This situation, in which Eilis has to choose between two suitors – one working class, the other upper class (yet who, unlike her, has never left the town where he was born) – is liable to give the impression that the plot was plucked straight from the pages of a romance novel. But the film overcomes this by touching on the immigration issue, which Eilis’ romantic dilemma comes to represent.

Caught between two homes

Crowley and Hornby’s film works so well because it conveys the sense that Eilis’ choice is not just between two men who are both good people (not like in standard romantic fiction, where the heroine must choose between two suitors who are not moral equivalents), and both love her and offer her the chance of a good life. The dilemma is also between two homes – the Ireland she left behind and the America to which she immigrated.

Ireland, where she lived most of her life, no longer feels like the home it once did, and the United States isn’t yet the home in which she dreamed of forging a new identity and life. The movie does a fine job of conveying Eilis’ sense of being caught between two different national identities, and gains its considerable emotional heft from doing so while avoiding melodrama and sentimentality.

The title of the movie, and the novel upon which it is based, attests to the centrality of place within it, to the essence of a place that you leave and a place you come to. This lends the rather simple story at the heart of the film a symbolic and almost abstract quality.

One of the movie’s great virtues is the way in which it depicts the historic moment in which it is set, as well as the two places between which Eilis’ story fluctuates. Historic recreation can often subsume a film of this kind, but Crowley accomplishes it with admirable restraint, aided by the lovely cinematography of Yves Bélanger. We feel that the United States is the backdrop to Eilis’ story, rather than something that completely swallows it up. By the same token, when Eilis returns to Ireland, her town becomes the backdrop where Eilis simultaneously feels at home and no longer fits in.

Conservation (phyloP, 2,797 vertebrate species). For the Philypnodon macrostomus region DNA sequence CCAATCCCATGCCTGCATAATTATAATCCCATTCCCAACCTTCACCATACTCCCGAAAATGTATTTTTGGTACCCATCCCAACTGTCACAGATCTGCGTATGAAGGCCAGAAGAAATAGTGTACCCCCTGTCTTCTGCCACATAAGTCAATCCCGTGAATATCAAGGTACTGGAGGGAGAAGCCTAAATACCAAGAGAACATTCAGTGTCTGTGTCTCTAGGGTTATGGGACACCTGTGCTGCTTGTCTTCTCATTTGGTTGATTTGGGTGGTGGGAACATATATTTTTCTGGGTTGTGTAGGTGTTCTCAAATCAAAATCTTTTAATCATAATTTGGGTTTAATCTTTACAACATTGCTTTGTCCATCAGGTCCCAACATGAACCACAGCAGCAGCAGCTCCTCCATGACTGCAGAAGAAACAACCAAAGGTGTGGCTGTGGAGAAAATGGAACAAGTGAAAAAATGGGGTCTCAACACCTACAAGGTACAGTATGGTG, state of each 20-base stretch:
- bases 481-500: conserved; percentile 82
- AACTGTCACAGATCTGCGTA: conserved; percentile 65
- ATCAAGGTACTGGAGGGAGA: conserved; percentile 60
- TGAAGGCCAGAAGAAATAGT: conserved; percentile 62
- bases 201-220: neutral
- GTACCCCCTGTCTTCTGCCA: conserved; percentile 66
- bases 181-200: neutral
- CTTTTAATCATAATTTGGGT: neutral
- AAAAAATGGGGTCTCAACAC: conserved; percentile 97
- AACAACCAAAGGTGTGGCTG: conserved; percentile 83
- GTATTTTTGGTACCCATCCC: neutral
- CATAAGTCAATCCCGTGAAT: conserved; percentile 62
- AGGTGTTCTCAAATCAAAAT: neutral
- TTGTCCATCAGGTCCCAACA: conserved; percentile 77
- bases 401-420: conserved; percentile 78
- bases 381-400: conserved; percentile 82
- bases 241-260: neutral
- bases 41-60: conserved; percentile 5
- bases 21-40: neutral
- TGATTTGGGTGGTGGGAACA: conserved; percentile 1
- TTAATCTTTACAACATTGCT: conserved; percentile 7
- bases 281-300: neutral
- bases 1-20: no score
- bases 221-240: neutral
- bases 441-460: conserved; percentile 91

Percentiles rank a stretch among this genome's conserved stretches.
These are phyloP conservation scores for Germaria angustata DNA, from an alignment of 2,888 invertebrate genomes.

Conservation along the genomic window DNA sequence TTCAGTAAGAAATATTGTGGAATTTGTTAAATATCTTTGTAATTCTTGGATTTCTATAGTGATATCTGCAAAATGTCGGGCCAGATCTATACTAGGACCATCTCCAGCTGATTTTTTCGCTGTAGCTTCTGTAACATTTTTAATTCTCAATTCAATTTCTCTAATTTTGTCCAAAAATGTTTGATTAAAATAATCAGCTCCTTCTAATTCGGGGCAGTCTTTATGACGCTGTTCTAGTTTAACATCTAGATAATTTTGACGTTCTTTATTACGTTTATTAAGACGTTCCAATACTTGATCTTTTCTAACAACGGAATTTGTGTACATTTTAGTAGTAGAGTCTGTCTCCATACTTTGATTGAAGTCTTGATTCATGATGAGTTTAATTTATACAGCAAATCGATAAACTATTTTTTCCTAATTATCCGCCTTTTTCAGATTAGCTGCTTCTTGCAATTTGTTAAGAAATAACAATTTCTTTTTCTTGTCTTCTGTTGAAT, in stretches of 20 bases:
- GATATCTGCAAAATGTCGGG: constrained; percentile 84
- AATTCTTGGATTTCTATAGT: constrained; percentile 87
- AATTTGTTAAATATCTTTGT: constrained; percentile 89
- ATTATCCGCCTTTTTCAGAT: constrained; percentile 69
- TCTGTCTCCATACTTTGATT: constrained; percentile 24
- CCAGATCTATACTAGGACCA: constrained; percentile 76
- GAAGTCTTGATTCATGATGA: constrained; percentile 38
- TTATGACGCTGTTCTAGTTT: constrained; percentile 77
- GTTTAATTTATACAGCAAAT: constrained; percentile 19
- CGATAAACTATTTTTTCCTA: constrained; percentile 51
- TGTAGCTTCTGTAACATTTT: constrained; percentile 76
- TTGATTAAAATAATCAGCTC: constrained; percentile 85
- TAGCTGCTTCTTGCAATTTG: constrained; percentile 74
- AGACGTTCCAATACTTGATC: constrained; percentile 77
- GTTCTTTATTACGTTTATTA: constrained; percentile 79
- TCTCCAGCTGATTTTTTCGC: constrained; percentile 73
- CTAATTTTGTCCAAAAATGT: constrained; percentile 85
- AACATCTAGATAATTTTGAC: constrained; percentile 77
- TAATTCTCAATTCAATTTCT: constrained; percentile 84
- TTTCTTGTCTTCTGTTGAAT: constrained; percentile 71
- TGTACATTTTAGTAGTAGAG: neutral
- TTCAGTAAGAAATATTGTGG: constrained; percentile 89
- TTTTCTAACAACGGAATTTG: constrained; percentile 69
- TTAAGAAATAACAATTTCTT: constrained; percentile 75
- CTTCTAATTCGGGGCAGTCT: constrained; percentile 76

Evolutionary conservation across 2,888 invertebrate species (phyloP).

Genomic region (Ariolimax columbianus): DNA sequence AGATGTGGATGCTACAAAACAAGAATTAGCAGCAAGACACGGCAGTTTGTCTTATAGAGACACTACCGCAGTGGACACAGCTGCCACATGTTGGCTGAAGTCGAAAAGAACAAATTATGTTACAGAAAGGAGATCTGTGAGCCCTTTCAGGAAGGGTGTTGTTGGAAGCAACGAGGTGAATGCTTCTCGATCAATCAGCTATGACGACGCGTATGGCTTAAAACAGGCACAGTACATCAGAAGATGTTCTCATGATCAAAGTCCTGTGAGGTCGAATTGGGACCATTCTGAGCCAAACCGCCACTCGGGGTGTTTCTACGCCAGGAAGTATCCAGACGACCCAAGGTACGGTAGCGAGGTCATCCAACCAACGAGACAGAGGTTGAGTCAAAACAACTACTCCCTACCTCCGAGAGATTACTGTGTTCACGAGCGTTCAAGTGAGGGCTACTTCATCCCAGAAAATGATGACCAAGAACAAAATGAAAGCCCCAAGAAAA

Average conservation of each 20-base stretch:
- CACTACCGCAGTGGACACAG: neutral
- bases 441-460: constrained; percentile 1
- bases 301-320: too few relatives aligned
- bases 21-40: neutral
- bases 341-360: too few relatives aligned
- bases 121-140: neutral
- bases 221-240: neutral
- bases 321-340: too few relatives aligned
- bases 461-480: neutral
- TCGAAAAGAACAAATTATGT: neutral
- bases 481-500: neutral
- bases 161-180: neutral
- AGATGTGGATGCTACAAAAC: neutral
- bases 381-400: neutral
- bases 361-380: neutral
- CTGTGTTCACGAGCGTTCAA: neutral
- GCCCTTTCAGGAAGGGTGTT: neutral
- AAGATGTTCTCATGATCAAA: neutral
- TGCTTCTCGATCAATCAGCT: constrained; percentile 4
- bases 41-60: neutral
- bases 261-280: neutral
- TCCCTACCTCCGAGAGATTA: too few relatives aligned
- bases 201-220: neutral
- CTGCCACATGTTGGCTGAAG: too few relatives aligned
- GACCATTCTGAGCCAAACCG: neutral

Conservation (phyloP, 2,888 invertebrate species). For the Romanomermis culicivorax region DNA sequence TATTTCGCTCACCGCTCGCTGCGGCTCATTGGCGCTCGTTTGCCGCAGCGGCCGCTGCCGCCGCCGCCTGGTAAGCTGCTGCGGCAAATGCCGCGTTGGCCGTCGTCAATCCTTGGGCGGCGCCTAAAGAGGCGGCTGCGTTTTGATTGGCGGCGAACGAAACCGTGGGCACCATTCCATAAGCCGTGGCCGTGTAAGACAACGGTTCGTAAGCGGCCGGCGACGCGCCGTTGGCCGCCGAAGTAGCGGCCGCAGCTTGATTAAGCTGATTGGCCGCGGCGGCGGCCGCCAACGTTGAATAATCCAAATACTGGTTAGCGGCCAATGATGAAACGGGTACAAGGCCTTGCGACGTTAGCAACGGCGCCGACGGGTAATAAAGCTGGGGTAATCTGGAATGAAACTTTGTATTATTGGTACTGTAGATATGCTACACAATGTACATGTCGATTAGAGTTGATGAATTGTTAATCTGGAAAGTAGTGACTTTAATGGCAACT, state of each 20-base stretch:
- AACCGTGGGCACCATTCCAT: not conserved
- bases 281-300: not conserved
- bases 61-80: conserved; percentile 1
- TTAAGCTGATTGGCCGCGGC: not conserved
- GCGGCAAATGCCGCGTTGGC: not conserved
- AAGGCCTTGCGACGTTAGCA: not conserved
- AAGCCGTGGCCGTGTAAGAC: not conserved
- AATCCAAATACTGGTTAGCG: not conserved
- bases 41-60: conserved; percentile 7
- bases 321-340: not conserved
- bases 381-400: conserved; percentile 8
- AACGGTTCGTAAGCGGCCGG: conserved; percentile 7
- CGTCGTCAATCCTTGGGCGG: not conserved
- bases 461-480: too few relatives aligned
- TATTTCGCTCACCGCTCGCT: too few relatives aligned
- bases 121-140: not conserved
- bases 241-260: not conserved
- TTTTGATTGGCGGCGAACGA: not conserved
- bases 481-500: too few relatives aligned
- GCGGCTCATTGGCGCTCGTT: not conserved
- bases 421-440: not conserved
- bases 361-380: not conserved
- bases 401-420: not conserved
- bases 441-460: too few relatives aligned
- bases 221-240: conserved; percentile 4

Of course, “Brooklyn” does not deal with the severe immigration crisis the world has witnessed these past few years. Although it is a story of immigration filled with the acute pain of separation and alienation, it is a mild tale compared to the modern reality, or the stories of immigrants from various backgrounds that are a part of American history. Tony is the son of Italian immigrants, and when Eilis is invited to dinner with his family (where she displays her knowledge of how to eat spaghetti – something she’d never seen before she met Tony), his feisty little brother immediately declares, “The Italians hate the Irish.”

The film avoids schematics, whether dealing with Eilis’ romantic issues or her existential dilemma concerning her identity and the place she chooses to call home. For this reason, instead of devolving into melodrama, “Brooklyn” only grows richer as it progresses. The movie also boasts many fine scenes – some quite comic, others that are quite moving with no trace of heavy-handedness.

In addition to Saoirse Ronan, “Brooklyn” is packed with fine actors who bring real brio to their characters, no matter how large or small the part. It’s not always easy to play a character that exudes kindness and patience and tolerance throughout the entire length of a movie, but Emory Cohen pulls it off beautifully as Tony. I look forward to seeing him in more movies.